What Information Can Scientists Get From Fossils?

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Paleontology is the study of prehistoric life, primarily conducted through the analysis of fossils. By studying the preserved remains of creatures and plants that lived millions of years ago, scientists can glean valuable information about the origin and evolution of life on this planet.


The most basic information a fossil can provide is about what animals and plants looked like. While a complete fossil is best for understanding body structure, even a partial fossil can provide valuable information.


The condition of a fossil can indicate what type of environment existed at the time. Well-preserved and complete fossils might indicate a bog, whose soft organic matter helped prevent the fossil from deteriorating.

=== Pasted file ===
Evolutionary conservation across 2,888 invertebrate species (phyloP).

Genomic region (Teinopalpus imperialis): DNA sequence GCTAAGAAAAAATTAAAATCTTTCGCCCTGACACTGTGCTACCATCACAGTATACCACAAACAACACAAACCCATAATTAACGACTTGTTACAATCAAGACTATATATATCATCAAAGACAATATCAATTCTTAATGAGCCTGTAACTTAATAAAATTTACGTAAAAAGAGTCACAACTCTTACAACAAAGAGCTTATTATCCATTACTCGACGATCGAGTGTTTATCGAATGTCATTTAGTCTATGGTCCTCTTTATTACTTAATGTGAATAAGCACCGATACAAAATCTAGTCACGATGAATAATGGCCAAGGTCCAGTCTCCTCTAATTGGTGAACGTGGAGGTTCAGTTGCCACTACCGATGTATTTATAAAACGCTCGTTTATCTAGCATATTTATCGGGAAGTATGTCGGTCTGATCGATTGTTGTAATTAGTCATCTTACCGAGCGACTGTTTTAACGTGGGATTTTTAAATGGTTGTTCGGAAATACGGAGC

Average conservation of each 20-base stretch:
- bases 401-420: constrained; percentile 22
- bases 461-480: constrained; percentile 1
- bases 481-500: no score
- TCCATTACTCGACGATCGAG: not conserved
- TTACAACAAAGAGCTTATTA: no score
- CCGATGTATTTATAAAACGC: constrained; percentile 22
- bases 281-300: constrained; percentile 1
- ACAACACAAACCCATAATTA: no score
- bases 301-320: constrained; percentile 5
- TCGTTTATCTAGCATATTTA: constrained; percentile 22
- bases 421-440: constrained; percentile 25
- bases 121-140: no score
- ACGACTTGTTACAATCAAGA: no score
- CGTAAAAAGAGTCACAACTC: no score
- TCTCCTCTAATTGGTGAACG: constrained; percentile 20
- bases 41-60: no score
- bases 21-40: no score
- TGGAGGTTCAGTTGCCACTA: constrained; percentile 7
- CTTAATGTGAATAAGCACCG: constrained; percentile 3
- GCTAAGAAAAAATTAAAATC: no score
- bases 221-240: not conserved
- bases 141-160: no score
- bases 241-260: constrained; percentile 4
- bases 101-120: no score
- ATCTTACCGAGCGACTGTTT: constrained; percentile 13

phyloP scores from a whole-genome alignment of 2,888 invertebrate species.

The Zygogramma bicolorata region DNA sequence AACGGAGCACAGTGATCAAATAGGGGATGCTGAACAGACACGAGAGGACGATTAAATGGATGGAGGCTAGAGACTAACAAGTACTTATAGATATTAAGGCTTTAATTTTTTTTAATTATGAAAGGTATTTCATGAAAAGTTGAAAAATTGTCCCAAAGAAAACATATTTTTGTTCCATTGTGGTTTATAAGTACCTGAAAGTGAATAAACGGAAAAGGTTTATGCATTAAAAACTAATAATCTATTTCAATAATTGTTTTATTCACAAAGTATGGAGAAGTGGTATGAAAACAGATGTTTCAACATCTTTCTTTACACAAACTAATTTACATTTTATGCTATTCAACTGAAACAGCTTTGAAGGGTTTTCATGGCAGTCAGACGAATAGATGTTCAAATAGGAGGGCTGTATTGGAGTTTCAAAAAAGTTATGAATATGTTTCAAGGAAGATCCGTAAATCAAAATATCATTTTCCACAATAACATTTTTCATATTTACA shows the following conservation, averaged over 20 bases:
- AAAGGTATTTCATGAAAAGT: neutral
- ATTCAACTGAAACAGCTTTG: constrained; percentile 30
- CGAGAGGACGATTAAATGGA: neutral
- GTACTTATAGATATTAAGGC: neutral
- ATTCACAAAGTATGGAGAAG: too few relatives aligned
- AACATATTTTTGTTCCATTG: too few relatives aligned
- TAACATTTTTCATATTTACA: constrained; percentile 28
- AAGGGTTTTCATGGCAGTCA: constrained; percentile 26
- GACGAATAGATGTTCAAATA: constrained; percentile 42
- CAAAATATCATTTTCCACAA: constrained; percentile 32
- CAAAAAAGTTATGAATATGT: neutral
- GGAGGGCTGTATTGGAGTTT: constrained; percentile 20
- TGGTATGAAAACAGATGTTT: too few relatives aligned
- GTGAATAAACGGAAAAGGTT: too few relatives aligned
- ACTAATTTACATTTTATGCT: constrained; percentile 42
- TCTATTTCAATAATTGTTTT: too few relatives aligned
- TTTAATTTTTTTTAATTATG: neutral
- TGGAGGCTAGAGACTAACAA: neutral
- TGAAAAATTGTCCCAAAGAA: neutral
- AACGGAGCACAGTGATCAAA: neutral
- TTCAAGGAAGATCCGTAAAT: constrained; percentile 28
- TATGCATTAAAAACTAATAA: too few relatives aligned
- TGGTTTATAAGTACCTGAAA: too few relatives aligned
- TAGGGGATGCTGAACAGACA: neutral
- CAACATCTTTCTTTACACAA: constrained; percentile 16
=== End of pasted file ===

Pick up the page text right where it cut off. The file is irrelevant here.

The relative depth of fossils can give clues as to when the organisms lived, as the deeper they are buried, the older the fossil. This information can be verified by carbon dating, which can pinpoint a fossil’s age.


Finding similar fossils in different areas can indicate patterns in the movement of the Earth’s crust, scattering the remains of creatures that once lived in a single place.


Finding similar fossils from different ages can help scientists understand how organisms evolved and changed over millions of years of development.


About the Author

Milton Kazmeyer has worked in the insurance, financial and manufacturing fields and also served as a federal contractor. He began his writing career in 2007 and now works full-time as a writer and transcriptionist. His primary fields of expertise include computers, astronomy, alternative energy sources and the environment.

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